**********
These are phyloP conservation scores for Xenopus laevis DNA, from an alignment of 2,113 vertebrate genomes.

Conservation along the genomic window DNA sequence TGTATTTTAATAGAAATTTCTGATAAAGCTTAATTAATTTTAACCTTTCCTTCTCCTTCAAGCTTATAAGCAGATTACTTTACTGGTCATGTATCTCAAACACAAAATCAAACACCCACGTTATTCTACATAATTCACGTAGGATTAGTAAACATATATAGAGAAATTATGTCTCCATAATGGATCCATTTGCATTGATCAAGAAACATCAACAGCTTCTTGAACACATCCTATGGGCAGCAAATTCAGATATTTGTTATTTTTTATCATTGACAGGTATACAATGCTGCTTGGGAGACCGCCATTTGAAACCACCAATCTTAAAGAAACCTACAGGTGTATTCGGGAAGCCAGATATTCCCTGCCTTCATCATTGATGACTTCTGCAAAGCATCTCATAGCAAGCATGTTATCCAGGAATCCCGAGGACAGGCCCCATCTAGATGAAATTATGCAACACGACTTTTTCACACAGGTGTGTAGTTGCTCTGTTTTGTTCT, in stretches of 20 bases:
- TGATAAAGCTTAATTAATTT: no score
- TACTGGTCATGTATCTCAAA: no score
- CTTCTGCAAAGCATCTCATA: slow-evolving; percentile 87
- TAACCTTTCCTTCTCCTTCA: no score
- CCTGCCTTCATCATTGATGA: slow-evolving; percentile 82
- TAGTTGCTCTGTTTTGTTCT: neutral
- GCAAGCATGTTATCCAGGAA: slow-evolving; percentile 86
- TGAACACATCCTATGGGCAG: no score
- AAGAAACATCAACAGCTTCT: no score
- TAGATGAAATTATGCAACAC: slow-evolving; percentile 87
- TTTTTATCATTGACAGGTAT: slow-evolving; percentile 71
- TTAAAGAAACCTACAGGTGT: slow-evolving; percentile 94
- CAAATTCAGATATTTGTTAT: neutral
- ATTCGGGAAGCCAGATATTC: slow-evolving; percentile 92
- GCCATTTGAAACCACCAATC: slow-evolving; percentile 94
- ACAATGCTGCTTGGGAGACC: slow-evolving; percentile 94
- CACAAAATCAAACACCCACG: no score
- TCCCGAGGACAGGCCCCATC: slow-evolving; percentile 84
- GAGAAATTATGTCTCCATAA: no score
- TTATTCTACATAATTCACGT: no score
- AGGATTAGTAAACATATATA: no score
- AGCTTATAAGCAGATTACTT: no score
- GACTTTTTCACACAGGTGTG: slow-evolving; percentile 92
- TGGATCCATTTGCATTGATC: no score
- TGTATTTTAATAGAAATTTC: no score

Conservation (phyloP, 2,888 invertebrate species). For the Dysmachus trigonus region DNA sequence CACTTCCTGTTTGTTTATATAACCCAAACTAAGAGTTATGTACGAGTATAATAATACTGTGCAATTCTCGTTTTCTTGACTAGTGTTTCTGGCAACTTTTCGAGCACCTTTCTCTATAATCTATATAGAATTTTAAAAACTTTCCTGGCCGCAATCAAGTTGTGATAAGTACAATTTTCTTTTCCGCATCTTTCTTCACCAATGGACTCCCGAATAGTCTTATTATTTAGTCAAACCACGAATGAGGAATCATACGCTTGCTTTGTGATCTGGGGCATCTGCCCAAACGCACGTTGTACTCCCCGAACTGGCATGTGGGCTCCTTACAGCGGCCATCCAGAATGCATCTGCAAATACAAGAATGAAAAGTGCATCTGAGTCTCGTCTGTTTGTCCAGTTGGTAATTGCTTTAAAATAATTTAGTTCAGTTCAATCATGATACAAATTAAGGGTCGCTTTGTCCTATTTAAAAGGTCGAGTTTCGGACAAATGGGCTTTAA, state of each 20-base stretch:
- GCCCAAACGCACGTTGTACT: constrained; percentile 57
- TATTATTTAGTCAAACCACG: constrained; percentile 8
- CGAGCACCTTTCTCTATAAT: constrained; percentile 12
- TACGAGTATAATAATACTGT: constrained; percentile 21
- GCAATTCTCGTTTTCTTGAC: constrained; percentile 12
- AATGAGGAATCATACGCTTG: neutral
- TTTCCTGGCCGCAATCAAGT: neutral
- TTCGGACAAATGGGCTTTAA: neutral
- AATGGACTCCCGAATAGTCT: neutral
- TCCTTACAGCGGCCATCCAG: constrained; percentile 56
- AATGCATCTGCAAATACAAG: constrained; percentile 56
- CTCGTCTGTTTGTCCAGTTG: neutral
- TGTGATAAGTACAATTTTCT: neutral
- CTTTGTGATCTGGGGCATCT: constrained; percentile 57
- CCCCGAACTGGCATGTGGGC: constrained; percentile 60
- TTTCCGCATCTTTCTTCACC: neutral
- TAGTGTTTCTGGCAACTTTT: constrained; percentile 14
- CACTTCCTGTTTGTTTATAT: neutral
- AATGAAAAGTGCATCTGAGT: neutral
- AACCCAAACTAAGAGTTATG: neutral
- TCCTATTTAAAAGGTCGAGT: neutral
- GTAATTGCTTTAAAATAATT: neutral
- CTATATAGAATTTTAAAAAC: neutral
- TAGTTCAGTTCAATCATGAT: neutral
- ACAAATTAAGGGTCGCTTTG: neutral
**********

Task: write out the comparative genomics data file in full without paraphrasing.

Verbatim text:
These are phyloP conservation scores for Xenopus laevis DNA, from an alignment of 2,113 vertebrate genomes.

Conservation along the genomic window DNA sequence TGTATTTTAATAGAAATTTCTGATAAAGCTTAATTAATTTTAACCTTTCCTTCTCCTTCAAGCTTATAAGCAGATTACTTTACTGGTCATGTATCTCAAACACAAAATCAAACACCCACGTTATTCTACATAATTCACGTAGGATTAGTAAACATATATAGAGAAATTATGTCTCCATAATGGATCCATTTGCATTGATCAAGAAACATCAACAGCTTCTTGAACACATCCTATGGGCAGCAAATTCAGATATTTGTTATTTTTTATCATTGACAGGTATACAATGCTGCTTGGGAGACCGCCATTTGAAACCACCAATCTTAAAGAAACCTACAGGTGTATTCGGGAAGCCAGATATTCCCTGCCTTCATCATTGATGACTTCTGCAAAGCATCTCATAGCAAGCATGTTATCCAGGAATCCCGAGGACAGGCCCCATCTAGATGAAATTATGCAACACGACTTTTTCACACAGGTGTGTAGTTGCTCTGTTTTGTTCT, in stretches of 20 bases:
- TGATAAAGCTTAATTAATTT: no score
- TACTGGTCATGTATCTCAAA: no score
- CTTCTGCAAAGCATCTCATA: slow-evolving; percentile 87
- TAACCTTTCCTTCTCCTTCA: no score
- CCTGCCTTCATCATTGATGA: slow-evolving; percentile 82
- TAGTTGCTCTGTTTTGTTCT: neutral
- GCAAGCATGTTATCCAGGAA: slow-evolving; percentile 86
- TGAACACATCCTATGGGCAG: no score
- AAGAAACATCAACAGCTTCT: no score
- TAGATGAAATTATGCAACAC: slow-evolving; percentile 87
- TTTTTATCATTGACAGGTAT: slow-evolving; percentile 71
- TTAAAGAAACCTACAGGTGT: slow-evolving; percentile 94
- CAAATTCAGATATTTGTTAT: neutral
- ATTCGGGAAGCCAGATATTC: slow-evolving; percentile 92
- GCCATTTGAAACCACCAATC: slow-evolving; percentile 94
- ACAATGCTGCTTGGGAGACC: slow-evolving; percentile 94
- CACAAAATCAAACACCCACG: no score
- TCCCGAGGACAGGCCCCATC: slow-evolving; percentile 84
- GAGAAATTATGTCTCCATAA: no score
- TTATTCTACATAATTCACGT: no score
- AGGATTAGTAAACATATATA: no score
- AGCTTATAAGCAGATTACTT: no score
- GACTTTTTCACACAGGTGTG: slow-evolving; percentile 92
- TGGATCCATTTGCATTGATC: no score
- TGTATTTTAATAGAAATTTC: no score

Conservation (phyloP, 2,888 invertebrate species). For the Dysmachus trigonus region DNA sequence CACTTCCTGTTTGTTTATATAACCCAAACTAAGAGTTATGTACGAGTATAATAATACTGTGCAATTCTCGTTTTCTTGACTAGTGTTTCTGGCAACTTTTCGAGCACCTTTCTCTATAATCTATATAGAATTTTAAAAACTTTCCTGGCCGCAATCAAGTTGTGATAAGTACAATTTTCTTTTCCGCATCTTTCTTCACCAATGGACTCCCGAATAGTCTTATTATTTAGTCAAACCACGAATGAGGAATCATACGCTTGCTTTGTGATCTGGGGCATCTGCCCAAACGCACGTTGTACTCCCCGAACTGGCATGTGGGCTCCTTACAGCGGCCATCCAGAATGCATCTGCAAATACAAGAATGAAAAGTGCATCTGAGTCTCGTCTGTTTGTCCAGTTGGTAATTGCTTTAAAATAATTTAGTTCAGTTCAATCATGATACAAATTAAGGGTCGCTTTGTCCTATTTAAAAGGTCGAGTTTCGGACAAATGGGCTTTAA, state of each 20-base stretch:
- GCCCAAACGCACGTTGTACT: constrained; percentile 57
- TATTATTTAGTCAAACCACG: constrained; percentile 8
- CGAGCACCTTTCTCTATAAT: constrained; percentile 12
- TACGAGTATAATAATACTGT: constrained; percentile 21
- GCAATTCTCGTTTTCTTGAC: constrained; percentile 12
- AATGAGGAATCATACGCTTG: neutral
- TTTCCTGGCCGCAATCAAGT: neutral
- TTCGGACAAATGGGCTTTAA: neutral
- AATGGACTCCCGAATAGTCT: neutral
- TCCTTACAGCGGCCATCCAG: constrained; percentile 56
- AATGCATCTGCAAATACAAG: constrained; percentile 56
- CTCGTCTGTTTGTCCAGTTG: neutral
- TGTGATAAGTACAATTTTCT: neutral
- CTTTGTGATCTGGGGCATCT: constrained; percentile 57
- CCCCGAACTGGCATGTGGGC: constrained; percentile 60
- TTTCCGCATCTTTCTTCACC: neutral
- TAGTGTTTCTGGCAACTTTT: constrained; percentile 14
- CACTTCCTGTTTGTTTATAT: neutral
- AATGAAAAGTGCATCTGAGT: neutral
- AACCCAAACTAAGAGTTATG: neutral
- TCCTATTTAAAAGGTCGAGT: neutral
- GTAATTGCTTTAAAATAATT: neutral
- CTATATAGAATTTTAAAAAC: neutral
- TAGTTCAGTTCAATCATGAT: neutral
- ACAAATTAAGGGTCGCTTTG: neutral